Workers in Asian textile factories, flight attendants, and call center workers represent generations of mothers and daughters who have experienced the onset of neo-liberalism first-hand since the 1970s. Under the control of giants such as Samsung and Daewoo, they come to know the flip side of the dream of prosperity, which is also reflected in the surrealist René Magritte's Kiss of Lovers. The pair have their heads tangled in cloth, much like the heroines of the film, representing global blindness, and raises the question of whether only the exploited Third World workers are blind, or customers of e-shops and branded stores in the west as well.   “At the beginning of my career, I felt like a researcher, activist, social worker, or educator. Now I feel more like a funeral home employee.” Im Heung-soon
personal program

Factory Complex

IM Heung-soon
South Korea / 2014 / 95 min.
section: Transparent Landscape: South Korea
Czech Premiere
Ten Oxherding Pictures #4: Catching the Ox-Two Chinese Quinces
Zen meditation, inspired by a series of ten Buddhist poems, reflects on the fate of two quinces. In vivid detail and framed by a red and white poetic acronym, these two fruits of the same tree set out on two fascinatingly different journeys. Each quince becomes part of a contemplative still life, both at a different pace and in a different space. They transform into an abstract part of the pictorial composition and, impartially, with the silent snowfall and the murmurs of rain and thunder, presenting the cycle of death and birth and departure and return.   "This film seeks to answer the question of what enlightenment is and how to achieve it." Ji-sang Lee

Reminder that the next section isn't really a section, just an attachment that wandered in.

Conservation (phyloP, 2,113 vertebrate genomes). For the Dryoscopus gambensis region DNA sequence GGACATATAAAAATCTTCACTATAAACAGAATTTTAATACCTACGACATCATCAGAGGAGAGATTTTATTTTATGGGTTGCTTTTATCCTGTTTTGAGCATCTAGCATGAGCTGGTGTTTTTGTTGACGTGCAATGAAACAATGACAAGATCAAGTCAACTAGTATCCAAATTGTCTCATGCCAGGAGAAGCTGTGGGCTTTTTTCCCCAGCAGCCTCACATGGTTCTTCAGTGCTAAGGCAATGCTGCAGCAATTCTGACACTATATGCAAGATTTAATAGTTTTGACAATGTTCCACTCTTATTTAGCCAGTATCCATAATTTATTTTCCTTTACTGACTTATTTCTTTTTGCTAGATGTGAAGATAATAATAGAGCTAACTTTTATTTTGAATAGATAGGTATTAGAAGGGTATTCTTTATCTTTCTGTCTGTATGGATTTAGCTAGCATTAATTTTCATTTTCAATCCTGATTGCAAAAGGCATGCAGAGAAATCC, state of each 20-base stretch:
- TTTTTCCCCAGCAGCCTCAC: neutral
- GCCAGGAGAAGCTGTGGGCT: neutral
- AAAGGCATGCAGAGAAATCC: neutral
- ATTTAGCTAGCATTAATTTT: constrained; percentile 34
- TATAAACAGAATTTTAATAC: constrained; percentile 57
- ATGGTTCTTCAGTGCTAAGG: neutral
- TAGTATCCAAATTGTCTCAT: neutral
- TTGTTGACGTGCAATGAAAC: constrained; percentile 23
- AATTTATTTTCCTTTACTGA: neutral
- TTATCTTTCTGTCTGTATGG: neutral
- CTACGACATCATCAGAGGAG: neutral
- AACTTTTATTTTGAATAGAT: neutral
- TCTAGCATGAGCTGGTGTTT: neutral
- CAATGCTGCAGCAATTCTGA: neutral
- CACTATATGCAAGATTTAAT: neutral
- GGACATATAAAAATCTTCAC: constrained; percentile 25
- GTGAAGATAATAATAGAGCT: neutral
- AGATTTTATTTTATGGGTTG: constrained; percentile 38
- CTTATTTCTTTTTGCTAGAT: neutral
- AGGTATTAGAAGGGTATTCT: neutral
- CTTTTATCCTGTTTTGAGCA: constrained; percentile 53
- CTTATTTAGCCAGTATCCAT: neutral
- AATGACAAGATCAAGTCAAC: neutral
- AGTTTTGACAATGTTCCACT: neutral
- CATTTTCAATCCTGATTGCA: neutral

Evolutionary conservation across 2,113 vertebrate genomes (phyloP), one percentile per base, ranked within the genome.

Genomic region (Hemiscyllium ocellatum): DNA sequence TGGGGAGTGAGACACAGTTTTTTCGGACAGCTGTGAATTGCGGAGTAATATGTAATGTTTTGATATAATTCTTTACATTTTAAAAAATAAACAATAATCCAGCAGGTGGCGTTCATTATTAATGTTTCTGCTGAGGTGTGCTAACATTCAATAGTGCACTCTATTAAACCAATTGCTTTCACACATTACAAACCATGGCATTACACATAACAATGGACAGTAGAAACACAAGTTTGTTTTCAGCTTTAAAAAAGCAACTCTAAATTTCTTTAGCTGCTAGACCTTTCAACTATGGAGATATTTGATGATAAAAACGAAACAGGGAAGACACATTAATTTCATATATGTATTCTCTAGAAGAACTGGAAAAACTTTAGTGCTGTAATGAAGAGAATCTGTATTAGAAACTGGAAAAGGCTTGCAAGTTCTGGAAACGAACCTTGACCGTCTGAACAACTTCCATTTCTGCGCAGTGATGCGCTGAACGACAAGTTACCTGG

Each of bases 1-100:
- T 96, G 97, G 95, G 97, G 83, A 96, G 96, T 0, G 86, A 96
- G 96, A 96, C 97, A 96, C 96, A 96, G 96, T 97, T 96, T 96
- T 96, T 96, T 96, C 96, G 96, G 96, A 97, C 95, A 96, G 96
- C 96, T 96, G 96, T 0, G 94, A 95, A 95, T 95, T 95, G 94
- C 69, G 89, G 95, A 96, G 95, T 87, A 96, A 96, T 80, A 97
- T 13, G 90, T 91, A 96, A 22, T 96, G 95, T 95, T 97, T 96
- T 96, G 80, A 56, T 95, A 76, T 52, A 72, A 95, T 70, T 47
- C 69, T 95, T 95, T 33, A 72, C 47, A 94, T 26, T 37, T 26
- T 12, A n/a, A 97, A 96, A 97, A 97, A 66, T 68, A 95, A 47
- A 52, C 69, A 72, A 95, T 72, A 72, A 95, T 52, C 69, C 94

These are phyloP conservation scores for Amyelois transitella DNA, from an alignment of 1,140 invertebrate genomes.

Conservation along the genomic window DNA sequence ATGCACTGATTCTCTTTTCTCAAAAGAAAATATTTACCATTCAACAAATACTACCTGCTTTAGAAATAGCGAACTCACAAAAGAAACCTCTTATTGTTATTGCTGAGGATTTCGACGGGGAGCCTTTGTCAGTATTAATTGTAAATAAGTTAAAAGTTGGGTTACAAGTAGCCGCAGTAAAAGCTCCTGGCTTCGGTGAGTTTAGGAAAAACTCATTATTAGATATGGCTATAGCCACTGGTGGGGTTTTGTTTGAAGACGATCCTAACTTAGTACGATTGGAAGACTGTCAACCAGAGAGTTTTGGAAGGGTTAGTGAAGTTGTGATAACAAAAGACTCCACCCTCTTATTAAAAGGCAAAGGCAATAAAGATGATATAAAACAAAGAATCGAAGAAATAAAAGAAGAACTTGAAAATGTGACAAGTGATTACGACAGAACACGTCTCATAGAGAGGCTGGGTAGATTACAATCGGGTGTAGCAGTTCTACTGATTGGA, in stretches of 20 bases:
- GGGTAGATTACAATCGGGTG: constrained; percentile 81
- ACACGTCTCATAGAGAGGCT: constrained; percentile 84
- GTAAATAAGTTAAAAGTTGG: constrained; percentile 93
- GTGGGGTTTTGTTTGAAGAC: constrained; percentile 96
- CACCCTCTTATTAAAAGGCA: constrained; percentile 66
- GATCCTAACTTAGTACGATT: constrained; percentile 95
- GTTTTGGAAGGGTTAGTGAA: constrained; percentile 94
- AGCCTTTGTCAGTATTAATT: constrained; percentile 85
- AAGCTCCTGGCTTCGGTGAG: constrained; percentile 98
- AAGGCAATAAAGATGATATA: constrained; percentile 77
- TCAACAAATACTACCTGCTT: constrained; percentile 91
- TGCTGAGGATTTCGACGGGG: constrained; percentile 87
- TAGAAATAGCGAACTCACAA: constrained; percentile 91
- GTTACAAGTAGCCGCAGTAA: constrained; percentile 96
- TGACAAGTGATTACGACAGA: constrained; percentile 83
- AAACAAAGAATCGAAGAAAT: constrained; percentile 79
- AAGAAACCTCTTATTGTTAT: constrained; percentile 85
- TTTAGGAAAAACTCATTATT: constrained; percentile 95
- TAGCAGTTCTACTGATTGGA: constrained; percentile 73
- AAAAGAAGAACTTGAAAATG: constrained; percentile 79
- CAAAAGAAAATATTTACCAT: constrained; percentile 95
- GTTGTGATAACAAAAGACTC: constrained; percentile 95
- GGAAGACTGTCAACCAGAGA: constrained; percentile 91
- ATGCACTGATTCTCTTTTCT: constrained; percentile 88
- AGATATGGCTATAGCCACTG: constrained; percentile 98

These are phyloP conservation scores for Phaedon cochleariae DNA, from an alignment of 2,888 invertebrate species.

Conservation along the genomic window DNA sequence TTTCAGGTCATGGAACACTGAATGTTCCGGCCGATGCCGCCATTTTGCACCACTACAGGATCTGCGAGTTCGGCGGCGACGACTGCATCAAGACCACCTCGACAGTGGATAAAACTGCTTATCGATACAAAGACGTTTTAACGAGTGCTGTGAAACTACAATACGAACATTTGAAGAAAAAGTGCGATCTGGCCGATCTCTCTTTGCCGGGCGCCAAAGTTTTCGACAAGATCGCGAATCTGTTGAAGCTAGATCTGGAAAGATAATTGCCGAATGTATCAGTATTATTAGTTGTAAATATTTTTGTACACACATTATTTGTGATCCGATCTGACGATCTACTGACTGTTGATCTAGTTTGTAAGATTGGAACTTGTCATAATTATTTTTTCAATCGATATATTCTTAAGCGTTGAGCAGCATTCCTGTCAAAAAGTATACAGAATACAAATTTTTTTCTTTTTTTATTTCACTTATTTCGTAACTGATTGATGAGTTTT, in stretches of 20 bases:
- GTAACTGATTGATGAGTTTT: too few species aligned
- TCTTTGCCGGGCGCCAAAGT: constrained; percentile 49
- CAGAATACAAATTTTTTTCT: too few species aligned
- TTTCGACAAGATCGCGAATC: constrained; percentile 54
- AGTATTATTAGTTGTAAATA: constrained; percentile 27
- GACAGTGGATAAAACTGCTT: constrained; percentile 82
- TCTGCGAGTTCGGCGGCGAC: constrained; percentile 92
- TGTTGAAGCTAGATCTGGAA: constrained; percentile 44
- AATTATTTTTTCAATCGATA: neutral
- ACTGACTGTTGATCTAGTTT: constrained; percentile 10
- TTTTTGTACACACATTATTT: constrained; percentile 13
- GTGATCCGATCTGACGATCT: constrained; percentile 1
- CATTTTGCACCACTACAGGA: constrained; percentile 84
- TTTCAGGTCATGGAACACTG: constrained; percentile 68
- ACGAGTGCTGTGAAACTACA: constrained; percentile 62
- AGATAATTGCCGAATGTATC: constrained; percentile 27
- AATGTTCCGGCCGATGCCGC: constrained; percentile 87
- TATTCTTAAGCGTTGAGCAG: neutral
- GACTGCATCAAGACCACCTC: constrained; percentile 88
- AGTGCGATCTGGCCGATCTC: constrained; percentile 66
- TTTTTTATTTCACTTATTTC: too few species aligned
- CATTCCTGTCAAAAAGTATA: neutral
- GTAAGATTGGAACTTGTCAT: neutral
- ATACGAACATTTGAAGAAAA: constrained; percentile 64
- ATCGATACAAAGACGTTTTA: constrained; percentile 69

personal program

Ten Oxherding Pictures #4: Catching the Ox-Two Chinese Quinces

Lee Ji-sang
South Korea / 2007 / 22 min.
section: Transparent Landscape: South Korea
Ministerstvo kultury
Fond kinematografie
Creative Europe
Město Jihlava
Kraj Vysočina
Česká televize
Český rozhlas
Aktuálně.cz
Respekt